The traditional school year was designed so students would have the summer off to help their families plant and harvest their crops. And here we, are generations later, with school menus consisting of little more than corn dogs, pizza and chicken nuggets. There is no evidence of anything that has been farmed or harvested in sight. Sadly, most students do not know (or even care) where their food has come from.
I am grateful for forward thinking school leaders who recognize that this is a crisis and embrace the fundamentals of nutrition, fitness and gardening in their curriculum. I came across this article by Dara Moskowitz Grumdahla year ago in Experience Life Magazine and it caught my attention. So much so, that I clipped it from the magazine and will refer to it from time to time because it inspires when developing classes for Fitness University and developing the Environment and Gardening curriculum that is part of our Teaching Safari program.
School lunches are not just “gross” as my friends and I used to refer to it when we were young; school lunches are unacceptable and our culture has to change on a mass scale. To prove this point, check out The School Lunch Project in which a teacher calls attention to the terrible standards of food that we give to our children. Each day, the teacher photographs and eats the over-processed and unhealthy lunches served to students in her school.
In the article, Rethinking School Lunch, Dara Moskowitz Grumdahl points out our bland addiction to corn dogs, tater-tots, chicken nuggets and pizza harvesting bad food habits and a future of obesity-related maladies, from diabetes to heart disease.
She calls a return to teaching children how to garden and cook and to ask questions about where their food comes from. The Edible Schoolyard is a shining example of a successful gardening program in a California middle school that is creating a food revolution of sorts:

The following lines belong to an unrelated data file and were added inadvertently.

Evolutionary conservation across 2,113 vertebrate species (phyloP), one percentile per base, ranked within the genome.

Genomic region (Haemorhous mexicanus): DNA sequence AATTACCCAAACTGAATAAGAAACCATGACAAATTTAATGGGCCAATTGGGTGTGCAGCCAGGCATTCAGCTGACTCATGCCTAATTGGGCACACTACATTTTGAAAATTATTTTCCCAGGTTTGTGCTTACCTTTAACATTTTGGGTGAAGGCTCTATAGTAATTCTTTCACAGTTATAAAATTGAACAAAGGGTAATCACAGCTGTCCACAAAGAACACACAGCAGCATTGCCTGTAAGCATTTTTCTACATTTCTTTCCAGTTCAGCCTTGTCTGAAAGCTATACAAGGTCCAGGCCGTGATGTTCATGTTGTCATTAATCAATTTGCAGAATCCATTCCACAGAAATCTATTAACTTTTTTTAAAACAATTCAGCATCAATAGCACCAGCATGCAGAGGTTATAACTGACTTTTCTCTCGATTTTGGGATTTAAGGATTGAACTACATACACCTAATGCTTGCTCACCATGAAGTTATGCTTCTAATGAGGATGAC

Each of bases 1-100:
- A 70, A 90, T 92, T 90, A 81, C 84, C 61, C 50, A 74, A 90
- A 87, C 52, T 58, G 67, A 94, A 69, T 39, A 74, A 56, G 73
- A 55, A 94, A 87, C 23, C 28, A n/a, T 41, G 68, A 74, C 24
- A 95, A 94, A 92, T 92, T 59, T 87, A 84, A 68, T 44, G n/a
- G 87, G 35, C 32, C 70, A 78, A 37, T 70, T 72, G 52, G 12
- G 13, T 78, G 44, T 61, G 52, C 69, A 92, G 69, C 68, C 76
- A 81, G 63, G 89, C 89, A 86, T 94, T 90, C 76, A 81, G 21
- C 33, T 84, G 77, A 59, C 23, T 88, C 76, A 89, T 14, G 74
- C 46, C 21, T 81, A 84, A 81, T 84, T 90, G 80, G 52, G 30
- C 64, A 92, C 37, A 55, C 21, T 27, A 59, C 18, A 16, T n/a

This near revolution, called the Edible Schoolyard, has been taking place in Berkeley, Calif., since 1995, and it’s led by that doyenne of the organic movement, chef and author Alice Waters. Waters’s new book, Edible Schoolyard: A Universal Idea (Chronicle Books, 2008), details the journey she has been making with her young charges. It’s simply fascinating….
Today, 300 middle-school students visit this 1-acre garden every week as part of their science curriculum. They study plant structure, decomposition and other aspects of botany. There’s also a kitchen class — a sort of new-fangled home-ec — where students work in groups of 10 to harvest garden vegetables and cook them
None of this is new, strictly speaking. Gardening was a core part of American school curriculums before World War II, when growing food to eat was seen as a necessary part of life. But factory-made food has become so common that Waters and her compatriots in the Berkeley school system were forced to create “an edible education.” They argued that a garden really does fit into the test-taking academic mission of a school: Journaling in the garden can be part of English classes, while studying (and eating!) vegetables fits into the health and nutrition curriculum.